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FDIC Federal Register Citations

PNC Bank

August 6, 2004

Robert E. Feldman
Executive Secretary
Federal Deposit Insurance Corporation
550 17th Street, NW.
Washington, DC 20429.

Attention: Comments/Legal ESS

Re: Notice of Proposed Rulemaking Concerning Definition of Deposits; Stored Value Cards:
RIN 3064–AC80

Dear Mr. Feldman:

PNC Bank, National Association (“PNC Bank”), Pittsburgh, Pennsylvania, wishes to take this opportunity to comment on the notice of proposed rulemaking (“Proposal”) of the Federal Deposit Insurance Corporation (“Corporation”) regarding the meaning of ‘‘deposit,’’ as that term relates to funds at insured depository institutions underlying stored value cards (69 Fed. Reg. 20558 (April 16, 2004)).

PNC Bank’s parent holding company, The PNC Financial Services Group, Inc. (“PNC”), Pittsburgh, Pennsylvania, is one of the largest diversified financial organizations in the United States, with $74.1 billion in total assets as of March 31, 2004. Its major businesses include community banking, corporate banking, real estate finance, asset-based lending, wealth management, and global fund processing services. PNC Bank has branches in Florida, Indiana, Kentucky, New Jersey, Ohio, and Pennsylvania.

As a general matter, PNC Bank supports the concept of the FDIC issuing regulations clarifying whether certain funds underlying stored value cards should fall within the definition of “deposits” for purposes of the Federal Deposit Insurance Act (FDI Act”). PNC Bank encourages the FDIC, however, to define the deposits as narrowly as possible in view of the extensive implications that could arise from such determination. For instance, Regulation E and the Patriot Act immediately come to mind as federal regulatory schemes that could be made applicable to stored value cards in circumstances that are inappropriate, such as in the sale of non-reloadable gift cards. PNC Bank respectfully requests, therefore, that in considering this matter the FDIC carefully consider the potential regulatory burden on financial institutions that could result from a determination that funds underlying certain stored value card products are deemed to be “deposits” for purposes of the FDI Act.

PNC Bank is responding below to the specific questions set forth in the proposal for comment.

1. Should the FDIC promulgate a new section to part 303 to clarify the meaning of “deposit” as that term relates to funds at insured depository institutions underlying stored value cards?

Financial institutions are rapidly developing new products that both meet the needs and
demands of the commercial sector of the economy and are also user friendly for consumers. These developments are occurring rapidly, and the resulting new products are proliferating and becoming more widely accepted. Because consumers use many of these products, issuers of the products have concerns regarding how their products are viewed by the regulators and, as a result, what their disclosure obligations may be. The promulgation of a regulation to clarify the meaning of deposit would assist issuers of stored value cards in determining what regulatory scheme, if any, is applicable to their product. This determination affects the provisions in agreements with commercial clients, consumer disclosures, product design and training procedures for internal operations staff having responsibility for the stored value products. The issuance of a regulation would address the uncertainty on this topic today, as well as assist issuers and third parties in determining their obligations with respect to the cards.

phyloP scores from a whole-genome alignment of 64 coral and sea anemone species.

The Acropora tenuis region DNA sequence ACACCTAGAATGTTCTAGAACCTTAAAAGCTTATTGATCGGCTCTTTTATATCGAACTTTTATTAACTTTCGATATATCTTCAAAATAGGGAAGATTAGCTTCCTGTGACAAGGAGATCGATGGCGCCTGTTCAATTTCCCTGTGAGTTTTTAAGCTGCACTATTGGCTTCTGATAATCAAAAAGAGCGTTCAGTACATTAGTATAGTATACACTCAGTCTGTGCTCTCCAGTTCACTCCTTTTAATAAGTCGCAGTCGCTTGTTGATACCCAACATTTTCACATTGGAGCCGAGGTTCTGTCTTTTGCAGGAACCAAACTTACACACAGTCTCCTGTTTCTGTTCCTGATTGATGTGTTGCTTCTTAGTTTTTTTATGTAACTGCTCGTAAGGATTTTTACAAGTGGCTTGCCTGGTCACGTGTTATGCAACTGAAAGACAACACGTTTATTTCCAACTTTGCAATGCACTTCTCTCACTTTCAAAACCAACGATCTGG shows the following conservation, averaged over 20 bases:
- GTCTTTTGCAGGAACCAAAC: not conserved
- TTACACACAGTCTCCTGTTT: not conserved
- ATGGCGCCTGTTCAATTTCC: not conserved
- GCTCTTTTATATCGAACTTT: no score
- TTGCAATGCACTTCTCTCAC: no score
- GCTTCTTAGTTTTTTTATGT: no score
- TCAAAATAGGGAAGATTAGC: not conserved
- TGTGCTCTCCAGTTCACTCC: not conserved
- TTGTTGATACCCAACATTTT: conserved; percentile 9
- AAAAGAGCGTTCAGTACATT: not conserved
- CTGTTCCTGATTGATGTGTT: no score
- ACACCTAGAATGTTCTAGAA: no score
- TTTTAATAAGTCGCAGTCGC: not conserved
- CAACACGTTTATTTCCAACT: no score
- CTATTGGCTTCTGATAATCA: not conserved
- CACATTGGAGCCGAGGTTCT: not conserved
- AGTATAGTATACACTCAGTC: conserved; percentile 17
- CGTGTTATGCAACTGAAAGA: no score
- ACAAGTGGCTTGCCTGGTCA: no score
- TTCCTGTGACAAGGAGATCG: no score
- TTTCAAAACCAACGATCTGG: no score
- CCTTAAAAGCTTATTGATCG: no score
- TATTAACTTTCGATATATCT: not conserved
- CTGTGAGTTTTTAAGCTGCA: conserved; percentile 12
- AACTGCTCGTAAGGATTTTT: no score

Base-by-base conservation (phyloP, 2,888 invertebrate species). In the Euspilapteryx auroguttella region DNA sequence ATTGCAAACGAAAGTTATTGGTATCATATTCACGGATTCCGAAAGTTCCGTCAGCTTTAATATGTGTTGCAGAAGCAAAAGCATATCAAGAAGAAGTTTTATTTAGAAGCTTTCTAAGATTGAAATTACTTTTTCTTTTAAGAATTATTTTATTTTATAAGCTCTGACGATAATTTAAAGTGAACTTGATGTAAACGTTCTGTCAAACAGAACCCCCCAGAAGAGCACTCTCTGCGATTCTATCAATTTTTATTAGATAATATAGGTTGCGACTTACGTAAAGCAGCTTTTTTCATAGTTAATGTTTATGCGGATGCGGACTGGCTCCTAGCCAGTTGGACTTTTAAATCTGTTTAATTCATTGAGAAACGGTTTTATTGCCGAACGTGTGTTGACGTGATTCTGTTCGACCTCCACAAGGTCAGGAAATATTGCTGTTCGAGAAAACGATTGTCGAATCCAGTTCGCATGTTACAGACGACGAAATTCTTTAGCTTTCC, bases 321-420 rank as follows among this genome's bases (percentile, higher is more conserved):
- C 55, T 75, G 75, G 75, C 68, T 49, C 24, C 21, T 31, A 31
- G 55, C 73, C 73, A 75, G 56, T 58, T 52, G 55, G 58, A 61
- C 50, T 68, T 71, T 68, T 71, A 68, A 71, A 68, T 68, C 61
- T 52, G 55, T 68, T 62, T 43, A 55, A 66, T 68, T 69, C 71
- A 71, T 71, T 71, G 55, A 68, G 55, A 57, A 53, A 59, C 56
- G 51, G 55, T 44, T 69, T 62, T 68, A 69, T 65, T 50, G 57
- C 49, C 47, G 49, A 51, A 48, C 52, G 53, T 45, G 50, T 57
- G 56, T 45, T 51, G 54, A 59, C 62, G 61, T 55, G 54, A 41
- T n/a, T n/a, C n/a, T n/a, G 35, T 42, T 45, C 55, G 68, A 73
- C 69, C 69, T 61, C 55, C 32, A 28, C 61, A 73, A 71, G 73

2. If so, should the FDIC adopt the proposed rule? Why?

The FDIC should not adopt the proposed rule in its current form. The proposed rule requires modifications to reflect the current state of stored value cards in the United States as well as to provide flexibility for the development of new products. For example, the current definition assumes that cards must be used at a merchant in order for the cardholder to obtain the value on the card. In fact, many products today (e.g., payroll cards) can be used at an ATM or presented to a bank teller to receive cash. In addition, institutions need the ability to have varying features on their products, such as the use of access devices that are not cards.

3. In the alternative, should the FDIC adopt some other rule? Under what circumstances should funds received by an insured depository institution not be insurable as “deposits”?

The FDIC should adopt a modified rule as recommended in this comment. Funds underlying a stored value card should not be insurable as “deposits” where (i) they are received by an institution for a short time ( e.g., 24 to 48 hours) before becoming the property of the cardholder, such that the depository institution no longer has an obligation to pay such amount; (ii) they can be used only with a single merchant; or (iii) the funds are held in a general ledger account at the financial institution without subaccounting on the records for individual cardholders.

4. What should be the treatment of funds underlying “payroll cards”?

Payroll cards are generally reloadable. Funds underlying payroll cards, to the extent that the funds are held at a depository institution, should be insurable because they constitute a significant consumer asset necessary for the consumer’s subsistence (e.g., shelter, food, clothing), which the FDI Act seeks to protect. If the funds are held by the depository institution in the name of the employer, insurance should be applicable to the employer’s interest in the funds. If the financial institution maintains a subaccounting for the employees who receive the credits to the payroll cards, or if the employer maintains records that satisfy the pass through coverage requirements of 12 C.F.R. 330.7(a), then the insurance coverage can “pass through” to the employees’ benefit.

5. Will the proposed rule affect the operation of deposit limitations in Section 3(d) of the Bank Holding Company Act or Section 44(b) of the FDI Act?

No comment.

6. Should the FDIC adopt the proposed definition of “stored value card”? Can this definition be improved? What are the differences (if any) between “stored value cards” and other types of bank cards such as “prepaid cards”, “debit cards”, “check cards” and “payroll cards”?